Are Traditional Wives Submissive?

Are Traditional Wives Submissive?

Varg offers an alternative account of the ideal wife to that proposed by many young, and especially Christian, “traditionalists”:

As you know, ordinary Christians, as well as the, you know, “Indo-European Catholic-Hindu Warriors of the Light,” they want women to be dominated by men. They want them to be silent and do what the men want them to. And they think that is the definition of traditional women. But if you look at this from a biological perspective, from an evolutionary perspective, what are they actually achieving, if indeed they achieve to have such marriages?

So they want a servile slave, willing to submit to them… and I’m a little bit surprised because some of these guys are also so-called “racists.” They have a kind of biological world-view, don’t they? And if they do, don’t they understand that if you have a servile, slave-minded wife, your children — at best — they will be like half-servile, slave-like? Kneeling?

A while ago, I tried to come up with complimentary feminine virtues to Jack Donovan’s four tactical masculine virtues, plus creativity. In the end, I came up with:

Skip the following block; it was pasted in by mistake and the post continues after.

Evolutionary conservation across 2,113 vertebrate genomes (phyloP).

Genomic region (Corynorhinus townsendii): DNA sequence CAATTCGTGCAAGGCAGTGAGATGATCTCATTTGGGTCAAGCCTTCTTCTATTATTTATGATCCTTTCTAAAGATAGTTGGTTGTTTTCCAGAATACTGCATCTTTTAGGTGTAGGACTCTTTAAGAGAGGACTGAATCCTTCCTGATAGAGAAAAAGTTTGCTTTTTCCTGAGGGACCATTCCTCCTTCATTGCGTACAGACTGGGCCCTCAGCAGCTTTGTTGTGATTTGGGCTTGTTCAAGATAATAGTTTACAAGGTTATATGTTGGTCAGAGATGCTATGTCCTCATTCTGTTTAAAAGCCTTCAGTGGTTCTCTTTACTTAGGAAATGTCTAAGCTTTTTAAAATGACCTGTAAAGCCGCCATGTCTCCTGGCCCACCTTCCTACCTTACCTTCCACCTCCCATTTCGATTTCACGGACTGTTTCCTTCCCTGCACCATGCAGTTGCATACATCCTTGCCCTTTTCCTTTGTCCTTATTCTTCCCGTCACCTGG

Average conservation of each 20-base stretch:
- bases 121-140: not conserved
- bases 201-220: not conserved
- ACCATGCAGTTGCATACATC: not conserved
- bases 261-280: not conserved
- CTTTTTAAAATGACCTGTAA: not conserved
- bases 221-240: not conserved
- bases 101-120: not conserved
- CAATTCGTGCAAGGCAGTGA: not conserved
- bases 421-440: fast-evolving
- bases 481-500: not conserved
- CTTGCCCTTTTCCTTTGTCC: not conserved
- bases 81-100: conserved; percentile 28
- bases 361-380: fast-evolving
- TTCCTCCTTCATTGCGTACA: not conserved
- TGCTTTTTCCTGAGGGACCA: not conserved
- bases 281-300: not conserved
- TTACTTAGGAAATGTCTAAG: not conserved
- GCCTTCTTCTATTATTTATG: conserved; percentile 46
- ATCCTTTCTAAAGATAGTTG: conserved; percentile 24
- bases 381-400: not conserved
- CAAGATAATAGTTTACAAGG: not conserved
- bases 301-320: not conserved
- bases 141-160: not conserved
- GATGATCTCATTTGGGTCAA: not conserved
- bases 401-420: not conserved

1. Beauty
  2. Obedience
  3. Compassion
  4. Faithfulness

I strongly regret using the extremely imprecise word “obedience,” especially given the explanatory description I had written for it:

Obedience does not mean to quietly and submissively do whatever you’re told, never speaking your mind. It means being a willing recipient of the protection provided to you. Women need protection when they are pregnant or have young children, and women who refuse the protection offered to them are poor investments for men because they are not likely to survive. It is the counterpart to male courage.

The more appropriate word here would be graciousness. Varg is absolutely correct that traditional women were masters of the home, who were intelligent, wise, and not obedient and submissive slaves.

But speaking for myself, this isn’t merely about history or biology. The fifth female virtue — and the counterpart to male creativity — was my wife’s contribution: attentiveness. She identified this virtue and correlated it with male creativity without having seen Jack’s presentation on the subject. It was based solely on her own experiences.

For guys who enjoy thinking and writing about difficult subjects, there is no substitute for a wife who is someone with whom you can speak as equals. An overly submissive (or dominant) spouse seems like a recipe for marital loneliness.

This Post Has One Comment

  1. Strongly considering making “Indo-European Catholic-Hindu Warrior of the Light” my new facebook bio

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